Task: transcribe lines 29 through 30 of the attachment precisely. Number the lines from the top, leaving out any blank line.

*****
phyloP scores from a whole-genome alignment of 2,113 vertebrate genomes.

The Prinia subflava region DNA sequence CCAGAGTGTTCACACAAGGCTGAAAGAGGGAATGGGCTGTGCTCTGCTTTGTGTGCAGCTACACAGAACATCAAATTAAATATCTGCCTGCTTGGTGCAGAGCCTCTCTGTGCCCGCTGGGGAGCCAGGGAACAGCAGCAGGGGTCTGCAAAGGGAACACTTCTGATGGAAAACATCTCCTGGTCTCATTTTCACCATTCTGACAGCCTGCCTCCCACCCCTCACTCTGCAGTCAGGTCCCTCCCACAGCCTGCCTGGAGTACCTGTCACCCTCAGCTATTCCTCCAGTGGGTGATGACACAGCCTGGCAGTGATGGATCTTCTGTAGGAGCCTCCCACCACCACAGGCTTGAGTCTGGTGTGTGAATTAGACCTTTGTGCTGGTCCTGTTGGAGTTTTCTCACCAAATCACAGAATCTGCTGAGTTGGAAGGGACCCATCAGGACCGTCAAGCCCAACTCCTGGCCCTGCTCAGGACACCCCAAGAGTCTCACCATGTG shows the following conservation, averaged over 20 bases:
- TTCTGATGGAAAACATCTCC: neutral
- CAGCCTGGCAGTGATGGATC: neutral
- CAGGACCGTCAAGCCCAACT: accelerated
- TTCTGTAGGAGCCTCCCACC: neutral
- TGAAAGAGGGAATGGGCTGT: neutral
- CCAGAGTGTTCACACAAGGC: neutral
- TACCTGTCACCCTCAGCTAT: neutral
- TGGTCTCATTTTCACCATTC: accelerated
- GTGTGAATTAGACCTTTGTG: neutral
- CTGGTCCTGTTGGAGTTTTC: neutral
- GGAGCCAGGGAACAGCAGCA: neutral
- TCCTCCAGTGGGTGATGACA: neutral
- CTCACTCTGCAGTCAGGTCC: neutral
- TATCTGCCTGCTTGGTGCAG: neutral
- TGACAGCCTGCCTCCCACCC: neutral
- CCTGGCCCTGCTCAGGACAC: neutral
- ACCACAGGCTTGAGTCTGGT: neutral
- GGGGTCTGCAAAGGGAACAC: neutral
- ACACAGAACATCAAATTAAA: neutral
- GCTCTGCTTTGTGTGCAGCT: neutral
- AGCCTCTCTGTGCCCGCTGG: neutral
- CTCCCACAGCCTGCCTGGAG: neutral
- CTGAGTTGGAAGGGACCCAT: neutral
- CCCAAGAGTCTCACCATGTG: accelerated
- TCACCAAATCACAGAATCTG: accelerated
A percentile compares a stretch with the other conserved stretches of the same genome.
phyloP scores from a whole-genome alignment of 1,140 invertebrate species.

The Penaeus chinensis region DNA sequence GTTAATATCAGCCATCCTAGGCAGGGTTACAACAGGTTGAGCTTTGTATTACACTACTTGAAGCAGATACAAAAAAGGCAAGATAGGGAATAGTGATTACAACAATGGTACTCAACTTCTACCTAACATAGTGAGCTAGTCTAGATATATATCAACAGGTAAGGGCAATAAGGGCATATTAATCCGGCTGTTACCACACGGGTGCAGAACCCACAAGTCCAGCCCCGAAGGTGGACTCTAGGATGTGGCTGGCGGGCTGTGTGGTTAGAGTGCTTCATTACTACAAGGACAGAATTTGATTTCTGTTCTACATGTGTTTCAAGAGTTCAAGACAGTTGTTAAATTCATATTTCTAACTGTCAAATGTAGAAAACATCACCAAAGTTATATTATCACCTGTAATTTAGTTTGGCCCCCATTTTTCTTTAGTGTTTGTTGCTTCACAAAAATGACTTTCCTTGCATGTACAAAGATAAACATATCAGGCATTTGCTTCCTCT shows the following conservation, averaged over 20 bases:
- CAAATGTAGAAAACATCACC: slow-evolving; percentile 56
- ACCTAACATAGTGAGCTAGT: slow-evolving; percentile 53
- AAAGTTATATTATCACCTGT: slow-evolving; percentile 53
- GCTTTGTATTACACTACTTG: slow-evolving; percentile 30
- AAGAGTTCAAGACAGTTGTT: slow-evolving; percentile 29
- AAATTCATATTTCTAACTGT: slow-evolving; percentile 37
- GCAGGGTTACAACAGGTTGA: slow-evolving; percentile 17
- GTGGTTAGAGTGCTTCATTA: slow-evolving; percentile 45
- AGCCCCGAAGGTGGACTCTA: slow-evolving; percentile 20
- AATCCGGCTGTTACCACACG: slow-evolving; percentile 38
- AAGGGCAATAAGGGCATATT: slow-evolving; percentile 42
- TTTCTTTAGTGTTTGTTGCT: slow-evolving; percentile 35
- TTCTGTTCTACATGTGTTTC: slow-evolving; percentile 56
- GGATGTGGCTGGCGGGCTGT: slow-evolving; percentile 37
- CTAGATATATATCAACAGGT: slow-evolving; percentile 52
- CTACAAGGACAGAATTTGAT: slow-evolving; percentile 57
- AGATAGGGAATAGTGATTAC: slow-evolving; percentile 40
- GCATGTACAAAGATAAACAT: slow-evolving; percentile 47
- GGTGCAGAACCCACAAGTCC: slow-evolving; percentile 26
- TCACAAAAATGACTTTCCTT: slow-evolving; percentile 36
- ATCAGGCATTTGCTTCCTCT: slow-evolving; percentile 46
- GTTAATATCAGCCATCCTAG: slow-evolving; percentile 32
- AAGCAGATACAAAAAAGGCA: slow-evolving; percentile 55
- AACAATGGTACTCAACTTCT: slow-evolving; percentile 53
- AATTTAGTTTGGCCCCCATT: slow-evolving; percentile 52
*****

phyloP scores from a whole-genome alignment of 1,140 invertebrate species.

The Penaeus chinensis region DNA sequence GTTAATATCAGCCATCCTAGGCAGGGTTACAACAGGTTGAGCTTTGTATTACACTACTTGAAGCAGATACAAAAAAGGCAAGATAGGGAATAGTGATTACAACAATGGTACTCAACTTCTACCTAACATAGTGAGCTAGTCTAGATATATATCAACAGGTAAGGGCAATAAGGGCATATTAATCCGGCTGTTACCACACGGGTGCAGAACCCACAAGTCCAGCCCCGAAGGTGGACTCTAGGATGTGGCTGGCGGGCTGTGTGGTTAGAGTGCTTCATTACTACAAGGACAGAATTTGATTTCTGTTCTACATGTGTTTCAAGAGTTCAAGACAGTTGTTAAATTCATATTTCTAACTGTCAAATGTAGAAAACATCACCAAAGTTATATTATCACCTGTAATTTAGTTTGGCCCCCATTTTTCTTTAGTGTTTGTTGCTTCACAAAAATGACTTTCCTTGCATGTACAAAGATAAACATATCAGGCATTTGCTTCCTCT shows the following conservation, averaged over 20 bases: